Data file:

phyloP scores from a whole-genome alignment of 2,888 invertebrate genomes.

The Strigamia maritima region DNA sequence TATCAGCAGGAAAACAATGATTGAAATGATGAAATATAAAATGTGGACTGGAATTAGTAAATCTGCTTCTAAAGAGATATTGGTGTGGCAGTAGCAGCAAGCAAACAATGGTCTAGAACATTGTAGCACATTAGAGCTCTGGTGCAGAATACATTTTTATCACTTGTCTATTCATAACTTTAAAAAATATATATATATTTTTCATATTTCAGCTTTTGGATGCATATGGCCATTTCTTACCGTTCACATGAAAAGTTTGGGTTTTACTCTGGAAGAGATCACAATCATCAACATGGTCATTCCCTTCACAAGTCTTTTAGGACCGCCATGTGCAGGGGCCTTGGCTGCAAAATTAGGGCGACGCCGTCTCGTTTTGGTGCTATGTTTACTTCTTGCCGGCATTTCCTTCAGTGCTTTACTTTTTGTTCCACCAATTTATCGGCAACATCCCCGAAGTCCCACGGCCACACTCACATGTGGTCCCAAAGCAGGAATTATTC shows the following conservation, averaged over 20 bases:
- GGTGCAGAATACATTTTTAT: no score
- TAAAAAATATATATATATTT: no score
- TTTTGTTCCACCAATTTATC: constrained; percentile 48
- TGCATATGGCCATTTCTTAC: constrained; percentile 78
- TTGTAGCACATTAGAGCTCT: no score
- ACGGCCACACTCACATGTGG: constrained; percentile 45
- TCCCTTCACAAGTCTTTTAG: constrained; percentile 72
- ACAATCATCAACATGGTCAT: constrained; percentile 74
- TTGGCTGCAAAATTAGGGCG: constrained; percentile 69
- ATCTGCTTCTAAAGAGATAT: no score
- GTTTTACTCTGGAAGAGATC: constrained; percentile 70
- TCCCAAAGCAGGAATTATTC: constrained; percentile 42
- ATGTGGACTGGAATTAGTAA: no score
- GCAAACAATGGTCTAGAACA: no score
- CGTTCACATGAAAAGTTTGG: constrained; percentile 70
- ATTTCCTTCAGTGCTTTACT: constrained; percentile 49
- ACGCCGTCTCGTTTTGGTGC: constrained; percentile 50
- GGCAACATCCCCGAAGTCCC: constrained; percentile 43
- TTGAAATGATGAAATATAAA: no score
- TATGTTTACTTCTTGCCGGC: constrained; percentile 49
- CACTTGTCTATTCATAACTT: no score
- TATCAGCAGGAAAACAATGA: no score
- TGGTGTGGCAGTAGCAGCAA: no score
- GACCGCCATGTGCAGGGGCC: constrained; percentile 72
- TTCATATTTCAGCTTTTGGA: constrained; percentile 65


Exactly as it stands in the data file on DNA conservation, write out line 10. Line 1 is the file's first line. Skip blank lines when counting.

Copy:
- ACAATCATCAACATGGTCAT: constrained; percentile 74